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dry everything

By October 27, 2011 - 1:00pm
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i had a kidney transplant two years ago due to kidney failure, I drink plenty of water pure my doctors orderss about 1800 ml a day but my face is dry, my mouth is dry and my skin i dry no matter what i do, is there anything I can do to make this better?

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I have had radiation to the head and neck, with the last 7 week treatment over a year and a half ago. My salivary glands were damaged.

I never took any medication for the issue of decreased saliva production or chronic dry mouth.

Saliva production has increased a tiny bit. I need to drink a lot of water throughout the day, which is actually a good thing. When away from home for any period of time, I carry a bottle of water. I need to have plenty of water nearby and at the ready whenever I eat.

I have noticed that the problem of dry mouth and decreased saliva production increases after I drink a cup of coffee or a cup of tea, both are very astringent.

For me, it has become the "new normal".


February 22, 2012 - 6:54pm

I had radiation to my head and neck 4 months ago and my salivary glands were damaged. I have been using Salagen (Pilocarpine HCL) and it helps. You have to take it every 4 hours and yes, sometimes it makes me very sweaty all over, but for up to 3 hours after taking it I’m not constantly thinking about my dry mouth. I figure a little relief is better than none. It took 2-3 weeks for it to really begin to work, so be patient.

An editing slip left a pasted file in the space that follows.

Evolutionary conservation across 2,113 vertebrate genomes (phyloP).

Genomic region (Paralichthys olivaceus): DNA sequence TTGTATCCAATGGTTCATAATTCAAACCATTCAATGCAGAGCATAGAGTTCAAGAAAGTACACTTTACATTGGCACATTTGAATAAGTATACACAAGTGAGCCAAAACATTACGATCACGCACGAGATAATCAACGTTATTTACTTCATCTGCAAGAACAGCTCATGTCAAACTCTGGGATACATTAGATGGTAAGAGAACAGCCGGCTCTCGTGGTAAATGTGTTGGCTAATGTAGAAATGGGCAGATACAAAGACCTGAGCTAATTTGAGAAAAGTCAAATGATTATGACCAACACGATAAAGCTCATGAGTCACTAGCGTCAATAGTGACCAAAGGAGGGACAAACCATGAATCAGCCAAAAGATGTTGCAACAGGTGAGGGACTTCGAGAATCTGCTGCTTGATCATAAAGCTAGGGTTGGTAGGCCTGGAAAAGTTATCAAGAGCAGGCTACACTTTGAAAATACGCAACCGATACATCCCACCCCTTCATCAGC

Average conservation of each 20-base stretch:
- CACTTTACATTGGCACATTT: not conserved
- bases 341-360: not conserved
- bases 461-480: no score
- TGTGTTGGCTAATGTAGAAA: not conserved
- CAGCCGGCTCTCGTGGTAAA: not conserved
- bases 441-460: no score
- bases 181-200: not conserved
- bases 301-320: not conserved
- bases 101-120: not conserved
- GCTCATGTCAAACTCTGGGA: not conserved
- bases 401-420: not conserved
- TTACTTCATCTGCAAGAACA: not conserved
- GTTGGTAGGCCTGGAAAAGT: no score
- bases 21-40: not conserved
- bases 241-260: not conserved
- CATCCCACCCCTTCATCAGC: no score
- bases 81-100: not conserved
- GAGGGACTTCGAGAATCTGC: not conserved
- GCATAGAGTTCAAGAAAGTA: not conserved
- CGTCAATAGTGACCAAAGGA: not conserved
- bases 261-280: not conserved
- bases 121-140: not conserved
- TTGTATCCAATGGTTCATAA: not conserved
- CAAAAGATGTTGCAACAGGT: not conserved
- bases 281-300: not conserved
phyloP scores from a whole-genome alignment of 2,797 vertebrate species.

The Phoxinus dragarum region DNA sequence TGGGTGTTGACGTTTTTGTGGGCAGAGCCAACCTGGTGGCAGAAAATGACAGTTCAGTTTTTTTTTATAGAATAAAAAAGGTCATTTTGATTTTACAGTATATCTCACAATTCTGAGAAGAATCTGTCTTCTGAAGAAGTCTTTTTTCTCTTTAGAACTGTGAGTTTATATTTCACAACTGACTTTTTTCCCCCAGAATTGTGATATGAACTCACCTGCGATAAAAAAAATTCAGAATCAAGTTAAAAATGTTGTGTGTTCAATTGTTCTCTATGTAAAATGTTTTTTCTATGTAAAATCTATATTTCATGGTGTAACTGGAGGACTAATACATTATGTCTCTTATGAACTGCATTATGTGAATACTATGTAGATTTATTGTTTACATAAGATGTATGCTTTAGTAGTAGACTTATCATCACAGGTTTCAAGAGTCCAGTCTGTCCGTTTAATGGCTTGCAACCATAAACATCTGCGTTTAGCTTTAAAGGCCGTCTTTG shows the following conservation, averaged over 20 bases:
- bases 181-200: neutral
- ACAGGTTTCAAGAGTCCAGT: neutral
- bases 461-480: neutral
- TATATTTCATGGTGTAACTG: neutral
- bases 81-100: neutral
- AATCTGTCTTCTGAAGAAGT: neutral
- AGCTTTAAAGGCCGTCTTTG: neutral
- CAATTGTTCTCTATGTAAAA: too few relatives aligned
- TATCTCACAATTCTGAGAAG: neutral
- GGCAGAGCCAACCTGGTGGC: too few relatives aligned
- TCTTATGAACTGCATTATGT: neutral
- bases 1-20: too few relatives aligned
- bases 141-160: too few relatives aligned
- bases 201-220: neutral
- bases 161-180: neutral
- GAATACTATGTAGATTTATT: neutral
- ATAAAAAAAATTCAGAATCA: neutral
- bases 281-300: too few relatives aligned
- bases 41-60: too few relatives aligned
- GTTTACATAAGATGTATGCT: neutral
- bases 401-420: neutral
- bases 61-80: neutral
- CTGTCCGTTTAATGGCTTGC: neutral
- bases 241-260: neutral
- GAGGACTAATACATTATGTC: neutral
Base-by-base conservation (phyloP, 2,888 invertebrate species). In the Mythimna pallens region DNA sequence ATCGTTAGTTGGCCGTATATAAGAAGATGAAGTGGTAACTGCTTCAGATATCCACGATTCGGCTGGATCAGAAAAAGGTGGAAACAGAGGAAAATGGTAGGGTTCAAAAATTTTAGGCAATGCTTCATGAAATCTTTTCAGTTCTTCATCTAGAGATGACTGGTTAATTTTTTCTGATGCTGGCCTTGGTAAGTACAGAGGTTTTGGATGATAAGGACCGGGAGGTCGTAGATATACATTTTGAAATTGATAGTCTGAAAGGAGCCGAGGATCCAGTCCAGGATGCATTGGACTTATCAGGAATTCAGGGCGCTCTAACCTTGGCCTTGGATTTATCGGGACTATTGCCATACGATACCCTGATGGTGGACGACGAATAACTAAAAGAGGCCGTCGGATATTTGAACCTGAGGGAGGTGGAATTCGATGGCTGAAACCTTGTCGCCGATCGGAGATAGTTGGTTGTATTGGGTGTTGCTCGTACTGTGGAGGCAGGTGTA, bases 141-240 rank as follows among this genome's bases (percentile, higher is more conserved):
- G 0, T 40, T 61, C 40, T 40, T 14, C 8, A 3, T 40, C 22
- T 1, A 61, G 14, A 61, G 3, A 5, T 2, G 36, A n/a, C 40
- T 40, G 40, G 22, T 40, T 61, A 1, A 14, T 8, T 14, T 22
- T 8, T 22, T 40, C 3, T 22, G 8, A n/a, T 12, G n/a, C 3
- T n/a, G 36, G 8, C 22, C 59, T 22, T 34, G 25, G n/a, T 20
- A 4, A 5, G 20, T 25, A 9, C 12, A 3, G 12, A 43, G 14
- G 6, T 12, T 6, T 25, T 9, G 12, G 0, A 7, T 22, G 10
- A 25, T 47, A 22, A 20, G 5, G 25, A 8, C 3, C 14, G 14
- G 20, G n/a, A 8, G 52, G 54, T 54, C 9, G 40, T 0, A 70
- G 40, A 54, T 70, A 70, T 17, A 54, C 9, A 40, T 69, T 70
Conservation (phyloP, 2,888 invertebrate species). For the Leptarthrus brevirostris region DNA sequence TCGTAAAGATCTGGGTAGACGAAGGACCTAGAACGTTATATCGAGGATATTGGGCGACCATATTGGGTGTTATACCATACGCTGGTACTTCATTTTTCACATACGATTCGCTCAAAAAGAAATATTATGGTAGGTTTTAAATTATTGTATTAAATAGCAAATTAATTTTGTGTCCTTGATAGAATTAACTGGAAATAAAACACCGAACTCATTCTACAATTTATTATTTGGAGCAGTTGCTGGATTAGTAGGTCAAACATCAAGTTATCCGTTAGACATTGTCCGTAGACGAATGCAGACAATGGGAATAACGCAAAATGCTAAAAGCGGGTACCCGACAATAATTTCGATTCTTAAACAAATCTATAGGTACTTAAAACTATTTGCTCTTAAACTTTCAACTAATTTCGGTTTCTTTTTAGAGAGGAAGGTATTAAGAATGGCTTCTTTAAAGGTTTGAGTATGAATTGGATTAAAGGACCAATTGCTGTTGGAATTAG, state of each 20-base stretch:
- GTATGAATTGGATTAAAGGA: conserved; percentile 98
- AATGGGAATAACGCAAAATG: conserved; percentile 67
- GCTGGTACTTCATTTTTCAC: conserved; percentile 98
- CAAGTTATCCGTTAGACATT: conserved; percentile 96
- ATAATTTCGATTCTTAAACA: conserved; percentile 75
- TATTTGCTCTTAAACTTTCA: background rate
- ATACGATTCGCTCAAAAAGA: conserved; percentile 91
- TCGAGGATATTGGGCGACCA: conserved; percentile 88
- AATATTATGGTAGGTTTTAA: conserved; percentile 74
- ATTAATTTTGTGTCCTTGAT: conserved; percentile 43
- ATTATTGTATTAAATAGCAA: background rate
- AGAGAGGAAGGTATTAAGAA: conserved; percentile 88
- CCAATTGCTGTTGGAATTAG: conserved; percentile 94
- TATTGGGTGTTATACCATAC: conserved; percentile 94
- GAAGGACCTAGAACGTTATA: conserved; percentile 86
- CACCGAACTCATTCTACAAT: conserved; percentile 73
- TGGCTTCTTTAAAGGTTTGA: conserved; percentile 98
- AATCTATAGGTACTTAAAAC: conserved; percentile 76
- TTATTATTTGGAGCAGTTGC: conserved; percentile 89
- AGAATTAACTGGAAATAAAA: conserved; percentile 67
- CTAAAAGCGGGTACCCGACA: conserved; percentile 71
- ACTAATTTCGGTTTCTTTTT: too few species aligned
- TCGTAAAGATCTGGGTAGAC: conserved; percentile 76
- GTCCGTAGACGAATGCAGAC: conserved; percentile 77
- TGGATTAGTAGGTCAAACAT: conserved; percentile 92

My question is this: For those of you who have had radiation to the head and neck, did you ever get saliva back and if so how long did it take and was it sufficient to not require carrying a bottle of water around with you constantly?

February 22, 2012 - 10:04am

I am aware of 2 mouthwashes that are advertised to help with dry mouth.
I have dry mouth following radiation therapy that seriously damaged my salivary glands. I tried Biotene. I did not find that it helped and I found it to be too sweet.The other product is ACT Total Care Dry Mouth. I have not yet tried that.

I have found that my mouth gets even more dry after I drink tea or coffee. If you experience this too, limited caffeinated drinks may help. I have just adapted to drink lots of water, especially when eating. With limited saliva production, swallowing is a challenge.

To deal with dry skin, I can suggest taking warm rather than hot baths and showers. Use a good moisturizer several times a day. You may consider using a humidifier in your home to add moisture to the air, which can become very dry once the heat is on in your home.

Has your physician offered any advice?


October 31, 2011 - 9:58am

You must be taking a medication to prevent rejection of the transplant. The dry skin and mouth could be a side effect of that drug.


October 27, 2011 - 6:19pm
(reply to Maryann Gromisch RN)

it is but i wanna know if i can take anything to help with this because its gonna get worse in the winter

October 27, 2011 - 6:42pm
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